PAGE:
4. Avoid rapid acceleration, especially with a cold engine.

   5. Use caution not to overload the engine. The presence of a gray or black exhaust, and the inability of
      the engine to reach ITS full rated speed, are signs of an overload.

   6. During the neX1 25 hours, the engine may be operated at varying engine speeds, with short runs at full
      rated speed. Avoid idling the engine for prolonged periods of time.




Westerbeke Diesel Engines                              28
Breaking-in a new engine basically involves seating the piston rings to the cylinder walls. This cannot be ac-
complished by long periods of running at Idle, nor by early running at full speed.

Idle running may glaze the cylinder walls, resulting in excessive oil consumption and smoky operation. Ex-
cessive speed or heavy overloading, especially with a cold engine, may cause scoring of the cylinder walls,
producing similar results.

As indicated above, operate the engine in moderation during the 50-hour break-in period. (On one hand
don't baby the engine, but on the other hand, however, don't abuse it.)


Starting Under Normal Conditions

Follow the procedure below for normal starting of the engine:

  1. Check the engine and transmission lubricant levels and fill, if necessary.

  2. Make sure there is sufficient fuel on board. Keep fuel tank(s) as full as possible. Check the fuel filters
     and water separators for the presence of contaminants and/or water. Drain and clean them as needed.

  3. Check the coolant level in the plastic recovery tank. Add coolant solution as needed.

      NOTE: Excessive loss of coolant from the plastic recovery tank indicates a cooling system
      leak. Check the entire cooling system and pressurize the system to locate the leak. In cases
      of excessive coolant loss, the system must be refilled as outlined under the "PREPARATION
      FOR STARTING" section of this manual, page 21.

  4. Check for oil and fuel leaks, particularly if signs of such leaks are found on the bottom of the engine or
     below the engine.

Start the engine in accordance with the "STARTING PROCEDURE" instructions found on page 26, and allow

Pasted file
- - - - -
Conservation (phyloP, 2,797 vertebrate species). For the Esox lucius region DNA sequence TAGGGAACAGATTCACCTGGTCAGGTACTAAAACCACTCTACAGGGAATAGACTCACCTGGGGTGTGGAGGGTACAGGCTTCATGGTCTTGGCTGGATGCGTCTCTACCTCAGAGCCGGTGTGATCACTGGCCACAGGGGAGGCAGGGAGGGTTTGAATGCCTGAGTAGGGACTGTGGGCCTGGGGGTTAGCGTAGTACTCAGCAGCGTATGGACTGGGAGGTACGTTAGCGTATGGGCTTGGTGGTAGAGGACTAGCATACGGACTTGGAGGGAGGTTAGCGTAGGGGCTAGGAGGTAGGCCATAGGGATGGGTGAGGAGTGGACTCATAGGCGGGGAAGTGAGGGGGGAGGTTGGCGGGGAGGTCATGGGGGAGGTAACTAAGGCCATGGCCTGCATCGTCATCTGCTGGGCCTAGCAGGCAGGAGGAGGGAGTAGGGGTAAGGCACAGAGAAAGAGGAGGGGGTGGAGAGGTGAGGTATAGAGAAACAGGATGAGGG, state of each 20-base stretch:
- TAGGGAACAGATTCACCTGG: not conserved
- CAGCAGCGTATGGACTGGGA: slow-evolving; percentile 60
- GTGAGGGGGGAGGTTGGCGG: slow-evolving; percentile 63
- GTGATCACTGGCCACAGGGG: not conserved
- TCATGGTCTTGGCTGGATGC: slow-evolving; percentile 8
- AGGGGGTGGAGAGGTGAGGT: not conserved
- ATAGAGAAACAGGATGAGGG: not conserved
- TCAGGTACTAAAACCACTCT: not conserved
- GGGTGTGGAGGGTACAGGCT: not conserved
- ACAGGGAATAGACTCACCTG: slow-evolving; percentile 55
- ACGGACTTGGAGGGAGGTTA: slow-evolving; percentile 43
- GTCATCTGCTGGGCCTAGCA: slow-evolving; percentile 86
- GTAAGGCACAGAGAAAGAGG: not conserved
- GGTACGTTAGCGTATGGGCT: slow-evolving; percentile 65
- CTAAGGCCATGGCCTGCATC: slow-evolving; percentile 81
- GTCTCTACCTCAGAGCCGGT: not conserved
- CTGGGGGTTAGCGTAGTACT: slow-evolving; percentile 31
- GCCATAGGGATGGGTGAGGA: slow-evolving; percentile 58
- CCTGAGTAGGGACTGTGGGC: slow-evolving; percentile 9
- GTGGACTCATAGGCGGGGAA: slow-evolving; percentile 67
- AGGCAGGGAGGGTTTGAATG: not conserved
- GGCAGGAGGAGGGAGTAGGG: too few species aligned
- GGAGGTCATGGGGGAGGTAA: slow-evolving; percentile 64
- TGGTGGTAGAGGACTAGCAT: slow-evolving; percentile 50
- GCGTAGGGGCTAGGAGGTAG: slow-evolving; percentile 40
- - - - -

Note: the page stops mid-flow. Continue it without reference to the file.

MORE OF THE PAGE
the engine's operating temperature to reach 140 - 150' F before operating the engine underway.


Starting Under Cold Conditions

Under extremely cold temperatures, the following conditions can occur. Follow the instructions listed below
when operating your engine in cold weather.

LUBRICATING OIL TURNS VISCOUS - Make certain that the lubricating oil used conforms with the ratings
for the prevailing atmospheric temperature. Refer to the "LUBRICATION SYSTEM" section of this manual,
page 47 for an atmospheric/oil viscosity specification table.

VOLTAGE ACROSS THE BATIERY TERMINALS DROPS - Make certain that the battery is fully charged to
minimize voltage drop across the battery terminals.

THE TEMPERATURE OF THE INTAKE AIR IS LOW AND THE COMPRESSION TEMPERATURE DOES NOT
RISE ENOUGH - Allow the glow plugs to operate sufficiently to aid in starting during the preheat period when-
ever the temperature of the intake air is low and when the compression temperature does not rise enough.
Refer to the preheat chart found in the "STARTING PROCEDURE" section, page 26.




                                                      29                          Westerbeke Diesel Engines
                                                    FUEL SYSTEM

Diesel Fuel

Use No.2 diesel fuel with a cetane rating of 45. Never use kerosene or home heating oil.

In cold weather particularly, water vapor is produced by condensation when air is present in the fuel tank.
Keep fuel tank(s) full and completely free of dirt and water.


Fuel Filters

A primary fuel filter of the water
entrapment type must be installed be-
tween the fuel tank and the engine.